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Saturday Night Fever is taking Aberdeen audiences by storm this week.

By Kirsty Brown

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Following the storyline of the popular 1977 movie of the same name starring John Travolta, Saturday Night Fever is a story of self discovery disguised in high energy dance numbers.

The only thing that brings Tony Manero (Richard Winsor) real joy is dancing in the club on a Saturday night, and he wishes that he could get that high from other parts of his life.

When the nightclub he frequents announce that they are hosting a prestigious dancing competition, Tony knows that he needs to find the perfect partner if he’s going to take part - that’s when he meets fellow dancer Stephanie Mangano (Olivia Fines) who grudgingly agrees to be his partner in an attempt to win a share of the substantial cash prize.

Elsewhere Tony’s life is falling apart - rifts are growing in his family, his best friend Bobbie (Will Luckett) is being forced to marry a girl he accidentally got pregnant, he just can’t shake off an obsessed girl he took on a date once and his group of friends are increasingly targeted by rival gangs.

If there was ever any doubt that this story was being told from Tony’s perspective, it melts away when a pivotal moment for Bobbie in the second half lacks the impact it could punch - especially given the current campaigns surrounding male mental health - but the focus is instead placed on how Tony deals with the aftermath.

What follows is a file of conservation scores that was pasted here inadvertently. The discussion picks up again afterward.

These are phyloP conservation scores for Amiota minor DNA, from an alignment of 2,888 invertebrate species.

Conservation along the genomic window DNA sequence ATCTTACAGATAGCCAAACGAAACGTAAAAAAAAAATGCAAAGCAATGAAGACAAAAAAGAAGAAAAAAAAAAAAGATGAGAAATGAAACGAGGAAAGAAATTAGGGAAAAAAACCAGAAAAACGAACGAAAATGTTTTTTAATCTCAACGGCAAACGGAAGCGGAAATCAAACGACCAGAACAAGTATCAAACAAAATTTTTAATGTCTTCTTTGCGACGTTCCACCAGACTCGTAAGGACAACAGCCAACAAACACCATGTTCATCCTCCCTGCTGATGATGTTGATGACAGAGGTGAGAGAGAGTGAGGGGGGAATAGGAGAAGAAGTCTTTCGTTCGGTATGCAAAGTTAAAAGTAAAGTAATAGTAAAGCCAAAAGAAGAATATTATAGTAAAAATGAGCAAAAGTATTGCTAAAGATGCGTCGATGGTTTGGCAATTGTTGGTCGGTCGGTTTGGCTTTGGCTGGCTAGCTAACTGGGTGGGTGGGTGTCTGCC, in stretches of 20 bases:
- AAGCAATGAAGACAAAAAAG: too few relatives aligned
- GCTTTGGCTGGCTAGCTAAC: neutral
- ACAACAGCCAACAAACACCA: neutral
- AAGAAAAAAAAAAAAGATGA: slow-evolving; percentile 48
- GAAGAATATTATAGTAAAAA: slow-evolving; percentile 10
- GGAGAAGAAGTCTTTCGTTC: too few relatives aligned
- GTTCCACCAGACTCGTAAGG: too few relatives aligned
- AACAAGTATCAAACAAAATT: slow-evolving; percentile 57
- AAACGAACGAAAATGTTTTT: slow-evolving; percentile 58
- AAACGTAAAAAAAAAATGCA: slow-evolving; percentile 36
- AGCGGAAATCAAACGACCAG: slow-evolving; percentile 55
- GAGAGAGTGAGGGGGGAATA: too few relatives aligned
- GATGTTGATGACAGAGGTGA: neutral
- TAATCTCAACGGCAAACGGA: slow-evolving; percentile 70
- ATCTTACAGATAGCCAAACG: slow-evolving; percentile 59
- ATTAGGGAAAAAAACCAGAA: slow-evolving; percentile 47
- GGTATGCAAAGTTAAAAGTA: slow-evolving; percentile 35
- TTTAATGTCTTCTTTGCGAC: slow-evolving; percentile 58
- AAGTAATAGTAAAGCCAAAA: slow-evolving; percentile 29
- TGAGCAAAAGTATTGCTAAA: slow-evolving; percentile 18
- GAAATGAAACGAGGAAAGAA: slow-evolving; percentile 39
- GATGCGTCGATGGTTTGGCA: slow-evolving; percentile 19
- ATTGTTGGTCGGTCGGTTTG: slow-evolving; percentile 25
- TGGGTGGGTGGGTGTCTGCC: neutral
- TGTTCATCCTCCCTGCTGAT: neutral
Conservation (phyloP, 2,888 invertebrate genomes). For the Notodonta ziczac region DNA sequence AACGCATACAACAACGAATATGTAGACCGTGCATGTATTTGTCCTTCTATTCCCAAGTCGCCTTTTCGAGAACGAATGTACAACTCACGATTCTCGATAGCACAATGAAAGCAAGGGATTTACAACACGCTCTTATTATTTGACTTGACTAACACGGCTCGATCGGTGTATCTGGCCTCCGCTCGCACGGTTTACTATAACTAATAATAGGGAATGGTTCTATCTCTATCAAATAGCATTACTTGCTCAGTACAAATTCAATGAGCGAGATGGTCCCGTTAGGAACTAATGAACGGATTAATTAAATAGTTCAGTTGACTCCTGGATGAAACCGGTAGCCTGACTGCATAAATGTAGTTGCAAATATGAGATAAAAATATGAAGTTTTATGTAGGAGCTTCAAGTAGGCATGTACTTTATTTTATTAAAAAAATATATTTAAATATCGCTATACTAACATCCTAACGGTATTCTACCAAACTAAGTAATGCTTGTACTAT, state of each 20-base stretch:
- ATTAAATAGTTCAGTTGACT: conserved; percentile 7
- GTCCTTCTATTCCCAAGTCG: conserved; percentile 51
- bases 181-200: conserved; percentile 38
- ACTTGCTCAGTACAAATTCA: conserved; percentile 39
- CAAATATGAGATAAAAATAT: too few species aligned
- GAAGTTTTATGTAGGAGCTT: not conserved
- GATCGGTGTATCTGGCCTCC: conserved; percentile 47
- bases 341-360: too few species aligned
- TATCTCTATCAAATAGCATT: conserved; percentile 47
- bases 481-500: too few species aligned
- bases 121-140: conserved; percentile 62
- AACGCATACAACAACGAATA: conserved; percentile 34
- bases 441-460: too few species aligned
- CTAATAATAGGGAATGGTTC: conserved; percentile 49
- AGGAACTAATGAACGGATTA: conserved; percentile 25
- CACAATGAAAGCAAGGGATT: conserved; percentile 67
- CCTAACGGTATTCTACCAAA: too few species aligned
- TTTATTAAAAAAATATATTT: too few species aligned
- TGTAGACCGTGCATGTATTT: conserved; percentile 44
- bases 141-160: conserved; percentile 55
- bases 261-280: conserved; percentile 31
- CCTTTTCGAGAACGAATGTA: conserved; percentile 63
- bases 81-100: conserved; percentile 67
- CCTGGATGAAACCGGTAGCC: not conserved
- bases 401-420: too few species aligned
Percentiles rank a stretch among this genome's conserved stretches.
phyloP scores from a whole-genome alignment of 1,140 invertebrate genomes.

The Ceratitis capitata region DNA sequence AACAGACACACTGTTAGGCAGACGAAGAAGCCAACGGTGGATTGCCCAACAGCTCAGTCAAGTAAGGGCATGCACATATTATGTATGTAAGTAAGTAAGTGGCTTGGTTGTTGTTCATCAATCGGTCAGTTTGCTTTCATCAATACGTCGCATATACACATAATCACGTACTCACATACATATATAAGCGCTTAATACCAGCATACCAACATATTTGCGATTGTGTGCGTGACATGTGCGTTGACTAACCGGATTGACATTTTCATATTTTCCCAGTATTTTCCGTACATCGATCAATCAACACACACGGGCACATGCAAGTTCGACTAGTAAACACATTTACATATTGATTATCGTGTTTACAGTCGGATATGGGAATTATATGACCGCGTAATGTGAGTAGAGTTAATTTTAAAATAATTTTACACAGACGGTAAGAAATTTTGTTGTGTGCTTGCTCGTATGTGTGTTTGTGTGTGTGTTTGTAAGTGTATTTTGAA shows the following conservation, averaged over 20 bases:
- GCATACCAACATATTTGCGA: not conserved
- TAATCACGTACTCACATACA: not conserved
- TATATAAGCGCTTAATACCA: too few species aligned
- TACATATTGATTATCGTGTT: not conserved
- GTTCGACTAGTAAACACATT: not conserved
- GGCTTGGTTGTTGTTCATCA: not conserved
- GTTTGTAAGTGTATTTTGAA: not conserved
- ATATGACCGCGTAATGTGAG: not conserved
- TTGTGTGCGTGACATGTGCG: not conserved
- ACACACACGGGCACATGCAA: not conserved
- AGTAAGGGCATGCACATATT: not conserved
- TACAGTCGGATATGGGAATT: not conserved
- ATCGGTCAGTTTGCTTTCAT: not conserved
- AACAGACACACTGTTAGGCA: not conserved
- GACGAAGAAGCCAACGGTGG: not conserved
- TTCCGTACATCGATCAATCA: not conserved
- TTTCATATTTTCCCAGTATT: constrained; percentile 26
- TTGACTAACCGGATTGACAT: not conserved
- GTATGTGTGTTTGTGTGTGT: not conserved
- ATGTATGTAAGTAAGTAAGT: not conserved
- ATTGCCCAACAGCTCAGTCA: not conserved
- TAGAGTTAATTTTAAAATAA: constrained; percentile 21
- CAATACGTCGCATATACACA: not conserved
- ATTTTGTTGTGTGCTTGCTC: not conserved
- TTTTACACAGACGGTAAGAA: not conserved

The casting of Winsor as Tony was a great call, as his dancing experience - which includes starring roles in Swan Lake amongst many others - really paid off in delivering the role.

While an actor could have been trained to deliver the choreography, Winsor was able to show off the natural head to toe presence of an exceptional dancer, even when he wasn’t dancing.

There were a few times in the first half where the energy and connection with the audience seemed to be lacking and it almost felt as though the cast were just ‘going through the motions’, but this seemed to largely iron itself out in the second half of the performance.

Stephanie and Tony
Stephanie and Tony

One person who seemed to be immune to this was Fines, who was convincing in her role as a girl just trying to make her in the big city.

A starring role on the stage which possibly eclipses even the performances of Winsor and Fines is that of The Bee Gees - Barry (Jake Byrom), Maurice (James Haughan) and Robin (Danny Knott).

The three take on the role of the iconic band to sing all of the musicals songs from a platform at the back of the stage, and easily received the most rapturous applause of the evening.

The fact that most of the songs are sang solely by this trio and not by the characters themselves makes this quite a unique musical production, but it certainly works and it allows the key cast members to deliver more energetic and immersive choreographies than they likely would be able to do if they had to maintain their breathing for powerful musical numbers.

It also helps to maintain the charm of the original songs as they are all performed to sound just like The Bee Gees’ recordings.

Regular big set changes were useful to the audience in setting the scene of where Tony was in that moment, however it did add a bit of a stop and start feel to the storyline.

Costuming and set design managed to make the story feel true to the era in which the story was originally set without making it feel at all dated, indeed it could almost be set in the 21st century.

The cast took their bows to a standing ovation, a sure sign that performances of the show taking place later in the week and into the weekend will be a party from start to finish.

Saturday Night Fever is in His Majesty’s Theatre until Saturday, October 12, and for more information and tickets you can visit the Aberdeen Performing Arts box office by popping into HMT, calling: 01224 641 122 or visiting: www.aberdeenperformingarts.com.

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